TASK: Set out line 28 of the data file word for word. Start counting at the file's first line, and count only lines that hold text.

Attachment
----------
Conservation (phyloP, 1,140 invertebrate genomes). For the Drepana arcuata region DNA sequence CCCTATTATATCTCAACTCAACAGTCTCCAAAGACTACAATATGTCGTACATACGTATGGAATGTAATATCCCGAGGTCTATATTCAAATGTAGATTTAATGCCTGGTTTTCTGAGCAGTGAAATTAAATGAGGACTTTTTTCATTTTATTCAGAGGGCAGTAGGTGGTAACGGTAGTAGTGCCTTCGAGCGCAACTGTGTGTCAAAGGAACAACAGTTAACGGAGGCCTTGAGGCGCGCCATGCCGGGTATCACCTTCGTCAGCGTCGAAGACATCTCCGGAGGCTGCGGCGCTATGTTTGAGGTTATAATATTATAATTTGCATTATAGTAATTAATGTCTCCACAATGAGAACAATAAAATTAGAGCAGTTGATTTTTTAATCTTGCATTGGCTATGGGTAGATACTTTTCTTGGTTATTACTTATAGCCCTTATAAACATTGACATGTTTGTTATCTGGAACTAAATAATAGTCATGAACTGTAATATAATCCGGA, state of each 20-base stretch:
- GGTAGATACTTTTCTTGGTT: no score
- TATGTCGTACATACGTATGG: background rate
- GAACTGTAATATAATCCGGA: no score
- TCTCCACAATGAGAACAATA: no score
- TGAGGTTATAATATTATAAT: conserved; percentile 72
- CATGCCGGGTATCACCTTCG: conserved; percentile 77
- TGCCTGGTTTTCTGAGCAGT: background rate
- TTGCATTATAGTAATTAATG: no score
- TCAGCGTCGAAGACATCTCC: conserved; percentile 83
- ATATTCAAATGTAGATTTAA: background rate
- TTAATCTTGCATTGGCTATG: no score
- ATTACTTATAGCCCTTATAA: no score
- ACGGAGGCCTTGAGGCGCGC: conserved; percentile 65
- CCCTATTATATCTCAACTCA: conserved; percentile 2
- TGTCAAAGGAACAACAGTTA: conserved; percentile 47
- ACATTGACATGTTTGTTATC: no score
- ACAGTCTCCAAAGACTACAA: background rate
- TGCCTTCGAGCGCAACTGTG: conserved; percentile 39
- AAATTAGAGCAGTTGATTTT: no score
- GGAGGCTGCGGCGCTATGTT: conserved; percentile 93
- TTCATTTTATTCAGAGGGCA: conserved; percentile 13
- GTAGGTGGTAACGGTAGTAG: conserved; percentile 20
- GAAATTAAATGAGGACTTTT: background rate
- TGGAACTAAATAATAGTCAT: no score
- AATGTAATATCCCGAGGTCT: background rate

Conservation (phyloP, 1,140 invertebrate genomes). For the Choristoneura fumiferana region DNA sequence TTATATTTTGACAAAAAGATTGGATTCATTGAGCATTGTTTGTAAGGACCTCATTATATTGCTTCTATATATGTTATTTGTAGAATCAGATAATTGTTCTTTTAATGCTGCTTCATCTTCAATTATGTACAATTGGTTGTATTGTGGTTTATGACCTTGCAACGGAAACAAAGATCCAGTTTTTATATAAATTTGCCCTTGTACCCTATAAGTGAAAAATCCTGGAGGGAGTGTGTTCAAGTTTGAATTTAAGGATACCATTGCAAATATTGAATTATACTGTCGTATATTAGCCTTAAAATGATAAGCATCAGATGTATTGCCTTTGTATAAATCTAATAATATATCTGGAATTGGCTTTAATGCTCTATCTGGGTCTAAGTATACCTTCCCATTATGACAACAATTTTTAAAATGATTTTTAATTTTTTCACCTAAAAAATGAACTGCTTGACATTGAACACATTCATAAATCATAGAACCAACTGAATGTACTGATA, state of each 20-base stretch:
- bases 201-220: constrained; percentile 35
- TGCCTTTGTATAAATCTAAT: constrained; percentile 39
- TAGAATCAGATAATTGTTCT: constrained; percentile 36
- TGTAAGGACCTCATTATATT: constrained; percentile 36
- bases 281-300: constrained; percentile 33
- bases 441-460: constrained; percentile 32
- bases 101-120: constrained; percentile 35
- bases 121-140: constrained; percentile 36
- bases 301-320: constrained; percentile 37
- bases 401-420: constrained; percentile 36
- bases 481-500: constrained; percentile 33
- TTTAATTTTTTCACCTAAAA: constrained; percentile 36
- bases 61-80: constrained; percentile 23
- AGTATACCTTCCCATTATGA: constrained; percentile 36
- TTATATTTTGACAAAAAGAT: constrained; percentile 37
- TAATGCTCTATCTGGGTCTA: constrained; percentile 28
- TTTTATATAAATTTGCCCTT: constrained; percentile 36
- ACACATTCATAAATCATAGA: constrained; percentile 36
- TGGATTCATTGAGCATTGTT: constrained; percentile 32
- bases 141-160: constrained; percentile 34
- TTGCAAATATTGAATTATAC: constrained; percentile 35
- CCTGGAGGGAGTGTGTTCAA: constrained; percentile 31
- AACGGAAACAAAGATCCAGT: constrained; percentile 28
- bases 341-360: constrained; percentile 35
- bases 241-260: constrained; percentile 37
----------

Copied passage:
- bases 201-220: constrained; percentile 35